“Ludmila Ulehla’s commissions include a work for the Stony Brook Contemporary Chamber Players that was premiered in 1998, as well as such past works as Gargoyles for Hindell; Michelangelo for Orchestral Society of Westchester; Remembrances for Heifetz; and Unrolling a Chinese Scroll for Schefflien. Ms. Ulehla has been named Outstanding Educator in Who’s Who of American Women, named in the New Grove Dictionary of Women Composers, and has received ASCAP awards. Her chamber opera, Sybil of the American Revolution, was premiered in 1993; and in 1999, Undersea Fantasy for Orchestra was premiered by the Manhattan School of Music Philharmonia under the direction of David Gilbert. Her publications, printed by Advance Music, include the books Contemporary Harmony and Sonata for Improvisation for clarinet, soprano saxophone, and piano. Ludmila Ulehla has been honored for her valuable half-century devotion and contribution to Manhattan School of Music through the awarding of the School’s first Presidential Award for Distinguished Service in 1998.”

There will be a celebration of her life at the Manhattan School of Music this spring. We are also establishing a scholarship for composition students in her name.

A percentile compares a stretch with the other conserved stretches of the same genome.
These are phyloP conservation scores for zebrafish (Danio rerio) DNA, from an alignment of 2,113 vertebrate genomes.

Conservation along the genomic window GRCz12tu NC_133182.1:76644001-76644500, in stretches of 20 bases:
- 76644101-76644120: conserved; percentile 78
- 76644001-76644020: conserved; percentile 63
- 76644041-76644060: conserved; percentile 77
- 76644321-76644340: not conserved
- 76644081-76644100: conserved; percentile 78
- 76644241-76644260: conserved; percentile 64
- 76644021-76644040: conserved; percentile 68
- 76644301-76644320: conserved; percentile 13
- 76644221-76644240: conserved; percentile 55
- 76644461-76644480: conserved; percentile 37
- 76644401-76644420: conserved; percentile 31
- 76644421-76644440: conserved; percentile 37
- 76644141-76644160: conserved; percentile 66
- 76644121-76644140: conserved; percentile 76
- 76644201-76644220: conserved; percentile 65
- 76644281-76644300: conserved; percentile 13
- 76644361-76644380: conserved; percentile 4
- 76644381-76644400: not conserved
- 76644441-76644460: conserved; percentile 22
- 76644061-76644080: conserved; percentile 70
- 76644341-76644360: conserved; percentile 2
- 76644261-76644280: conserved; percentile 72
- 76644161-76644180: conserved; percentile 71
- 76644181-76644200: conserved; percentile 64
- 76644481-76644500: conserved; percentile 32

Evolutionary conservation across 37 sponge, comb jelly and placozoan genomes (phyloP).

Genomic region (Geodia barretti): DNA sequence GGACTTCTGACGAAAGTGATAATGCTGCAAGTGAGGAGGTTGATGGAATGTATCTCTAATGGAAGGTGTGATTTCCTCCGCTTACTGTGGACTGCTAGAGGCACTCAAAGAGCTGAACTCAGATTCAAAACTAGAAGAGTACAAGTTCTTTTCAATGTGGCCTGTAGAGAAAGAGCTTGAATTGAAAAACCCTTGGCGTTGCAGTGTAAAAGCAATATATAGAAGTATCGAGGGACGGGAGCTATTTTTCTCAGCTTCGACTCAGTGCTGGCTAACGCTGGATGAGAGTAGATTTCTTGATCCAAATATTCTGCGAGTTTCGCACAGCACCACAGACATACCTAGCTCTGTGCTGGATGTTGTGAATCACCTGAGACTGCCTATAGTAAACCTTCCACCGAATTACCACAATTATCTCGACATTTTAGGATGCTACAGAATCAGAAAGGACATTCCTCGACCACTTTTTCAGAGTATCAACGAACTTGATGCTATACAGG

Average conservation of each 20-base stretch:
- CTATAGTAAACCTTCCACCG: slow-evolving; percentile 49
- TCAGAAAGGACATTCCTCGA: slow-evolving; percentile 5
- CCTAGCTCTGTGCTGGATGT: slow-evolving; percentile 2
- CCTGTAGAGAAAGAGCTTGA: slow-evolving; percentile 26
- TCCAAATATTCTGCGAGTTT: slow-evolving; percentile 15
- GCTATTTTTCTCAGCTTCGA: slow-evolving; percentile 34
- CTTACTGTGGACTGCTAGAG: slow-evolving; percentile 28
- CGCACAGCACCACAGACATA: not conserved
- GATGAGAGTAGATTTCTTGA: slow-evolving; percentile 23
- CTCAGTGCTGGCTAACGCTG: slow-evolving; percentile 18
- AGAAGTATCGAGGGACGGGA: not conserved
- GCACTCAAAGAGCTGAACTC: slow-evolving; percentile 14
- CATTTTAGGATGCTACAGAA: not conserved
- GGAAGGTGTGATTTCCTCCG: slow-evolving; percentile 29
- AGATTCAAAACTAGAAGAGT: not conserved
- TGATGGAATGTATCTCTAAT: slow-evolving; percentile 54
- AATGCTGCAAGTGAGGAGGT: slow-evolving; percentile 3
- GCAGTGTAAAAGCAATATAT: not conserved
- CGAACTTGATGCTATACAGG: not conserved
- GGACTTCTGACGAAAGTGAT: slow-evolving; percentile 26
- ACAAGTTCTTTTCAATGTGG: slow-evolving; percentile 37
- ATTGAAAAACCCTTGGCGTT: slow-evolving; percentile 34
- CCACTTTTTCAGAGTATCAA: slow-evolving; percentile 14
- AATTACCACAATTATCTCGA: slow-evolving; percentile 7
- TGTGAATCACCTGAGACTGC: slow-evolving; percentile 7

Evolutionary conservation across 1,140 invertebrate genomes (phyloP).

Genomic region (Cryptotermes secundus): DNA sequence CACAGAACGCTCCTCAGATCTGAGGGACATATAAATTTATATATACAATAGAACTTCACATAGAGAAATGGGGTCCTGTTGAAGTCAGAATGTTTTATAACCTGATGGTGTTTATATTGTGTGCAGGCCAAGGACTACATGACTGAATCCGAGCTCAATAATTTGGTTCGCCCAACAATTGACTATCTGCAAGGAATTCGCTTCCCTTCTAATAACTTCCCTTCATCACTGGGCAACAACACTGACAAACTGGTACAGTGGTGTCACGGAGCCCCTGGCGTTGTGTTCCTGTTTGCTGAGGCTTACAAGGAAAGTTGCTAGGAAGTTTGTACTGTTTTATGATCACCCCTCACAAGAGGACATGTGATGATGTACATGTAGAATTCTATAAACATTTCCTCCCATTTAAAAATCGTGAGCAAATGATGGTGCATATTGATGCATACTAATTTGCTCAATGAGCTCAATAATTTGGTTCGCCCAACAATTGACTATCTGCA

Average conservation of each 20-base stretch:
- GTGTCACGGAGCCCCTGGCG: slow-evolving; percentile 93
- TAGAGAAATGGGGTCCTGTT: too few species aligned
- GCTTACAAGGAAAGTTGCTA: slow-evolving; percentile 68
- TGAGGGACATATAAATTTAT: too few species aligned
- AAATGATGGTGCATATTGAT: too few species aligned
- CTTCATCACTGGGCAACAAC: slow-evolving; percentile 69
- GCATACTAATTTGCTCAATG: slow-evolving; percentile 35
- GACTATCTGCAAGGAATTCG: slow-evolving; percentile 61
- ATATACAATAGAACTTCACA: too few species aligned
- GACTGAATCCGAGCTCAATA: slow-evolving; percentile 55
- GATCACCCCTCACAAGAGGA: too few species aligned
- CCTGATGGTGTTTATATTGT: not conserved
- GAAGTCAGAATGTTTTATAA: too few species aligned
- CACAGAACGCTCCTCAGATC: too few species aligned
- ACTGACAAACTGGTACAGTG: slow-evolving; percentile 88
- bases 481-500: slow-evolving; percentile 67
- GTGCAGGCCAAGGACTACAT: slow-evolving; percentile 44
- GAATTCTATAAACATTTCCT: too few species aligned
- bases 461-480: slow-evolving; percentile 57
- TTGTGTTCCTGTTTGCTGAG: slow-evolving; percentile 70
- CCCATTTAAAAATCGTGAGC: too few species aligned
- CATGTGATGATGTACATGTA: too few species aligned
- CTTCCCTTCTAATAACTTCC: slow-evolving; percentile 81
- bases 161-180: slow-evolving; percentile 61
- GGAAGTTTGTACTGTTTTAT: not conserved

Downs and ups –>

10 thoughts on “Passing on

  1. Tina,
    How are you doing? This has been such a difficult time and many of us understand the trauma of losing a parent. A person really never understands until they go through this.
    My heart goes out to you. Let’s talk on the phone over the Holidays.


    • It’s very hard as it should be. What gets me the most are the little things like not having her yell downstairs that my ‘F’ is sharp. Or hearing her tell me how much better I’m playing. Right now I can’t play Strauss 1 without tearing up and the book of horn and piano music we played together probably won’t get opened up for a long time. She was very happy that I started playing the horn again and I’m glad that she actually heard me play fairly decently. Thanks to everyone for writing to me.


  2. Osaka, Japan
    18 December 2009